Hard Times (IV)

Pain – has an Element of Blank –
It cannot recollect
When it begun – or if there were –
A time when it was not –
(Emily Dickinson)

We made it, of course.

And the road was horrible almost all the way.

But I didn’t die of altitude sickness – not even slightly. All I really noticed was that I was a bit more breathless and exhausted and trembly than usual as I neared the top of the pass, and that could just as easily been due to my exertions over the past week as to the lack of oxygen in the air.

Or maybe the lack of oxygen to my brain left me incapable of registering or remembering just how painful Khunjerab really was. Because I know that it hurt, make no mistake. I distinctly remember that at certain points of the climb the thought flitted through my head that it was simply not possible┬áto go on, and that I dismissed the thought, because I knew that it was. I don’t often feel like that, so I can thus infer that this climb must have been one of the points of the trip at which I was pushing myself closest to my physical limits.

But, honestly, I remember very little of it. Maybe that’s why I’ve been unable to summon much of a sense of achievement, and maybe that’s why, later that evening, tucked up sleepily in the police post at Koksil after a celebratory dinner of chicken and illegal Chinese beer (the equivalent of being offered a joint in a British police station), Michael asked me “was it really that hard?”, and we tried lining Khunjerab up against other difficult days we’d both had, to see how it compared.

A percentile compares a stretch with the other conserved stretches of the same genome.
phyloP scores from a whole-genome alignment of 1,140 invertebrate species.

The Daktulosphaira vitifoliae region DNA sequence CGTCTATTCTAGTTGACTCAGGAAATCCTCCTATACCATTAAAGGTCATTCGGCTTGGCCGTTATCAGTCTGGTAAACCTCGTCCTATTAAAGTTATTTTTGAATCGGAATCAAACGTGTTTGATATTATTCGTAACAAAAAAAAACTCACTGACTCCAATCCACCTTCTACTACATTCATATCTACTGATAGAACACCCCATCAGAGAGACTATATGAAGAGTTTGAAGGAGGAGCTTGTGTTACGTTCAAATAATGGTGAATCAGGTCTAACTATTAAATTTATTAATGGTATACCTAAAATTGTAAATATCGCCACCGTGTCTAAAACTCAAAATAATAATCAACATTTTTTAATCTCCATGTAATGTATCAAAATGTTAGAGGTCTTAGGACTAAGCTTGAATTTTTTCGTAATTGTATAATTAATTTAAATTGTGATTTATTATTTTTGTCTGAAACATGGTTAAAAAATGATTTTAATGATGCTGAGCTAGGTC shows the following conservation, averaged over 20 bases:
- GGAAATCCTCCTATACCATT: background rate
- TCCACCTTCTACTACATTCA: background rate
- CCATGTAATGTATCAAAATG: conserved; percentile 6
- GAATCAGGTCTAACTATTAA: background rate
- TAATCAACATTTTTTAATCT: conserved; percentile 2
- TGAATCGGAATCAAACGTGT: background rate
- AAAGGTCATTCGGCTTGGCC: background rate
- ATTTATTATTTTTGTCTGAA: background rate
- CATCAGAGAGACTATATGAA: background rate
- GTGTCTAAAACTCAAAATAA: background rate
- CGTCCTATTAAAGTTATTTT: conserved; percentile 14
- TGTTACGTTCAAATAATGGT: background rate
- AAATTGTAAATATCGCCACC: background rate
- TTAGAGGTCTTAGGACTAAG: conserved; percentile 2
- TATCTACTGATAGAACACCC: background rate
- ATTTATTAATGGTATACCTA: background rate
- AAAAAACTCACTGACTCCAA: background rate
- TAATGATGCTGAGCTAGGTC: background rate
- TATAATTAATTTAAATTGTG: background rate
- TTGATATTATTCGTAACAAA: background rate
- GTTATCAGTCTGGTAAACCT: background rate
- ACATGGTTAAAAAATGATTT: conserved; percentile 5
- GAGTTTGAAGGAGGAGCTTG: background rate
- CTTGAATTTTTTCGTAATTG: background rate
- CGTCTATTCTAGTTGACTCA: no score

It had been hard, of course. We both recalled struggling and gasping and aching and having to stop and rest a lot. But the memory of Khunjerab didn’t carry as much of a sting as that of the day I rode into Istanbul, arriving after midnight with at least 140 miles under my belt. Or of the day I rode a mere 45 miles from Shipka to Shivachevo, shivering with fever and having to stop every few miles to lie down. Even a couple of mornings of icy fingers and toes in Turkey seemed to have made more of an impression on me than this pass, which ought to have been the pinnacle of my achievement to date.

Could it be that we forget the worst of our pain?

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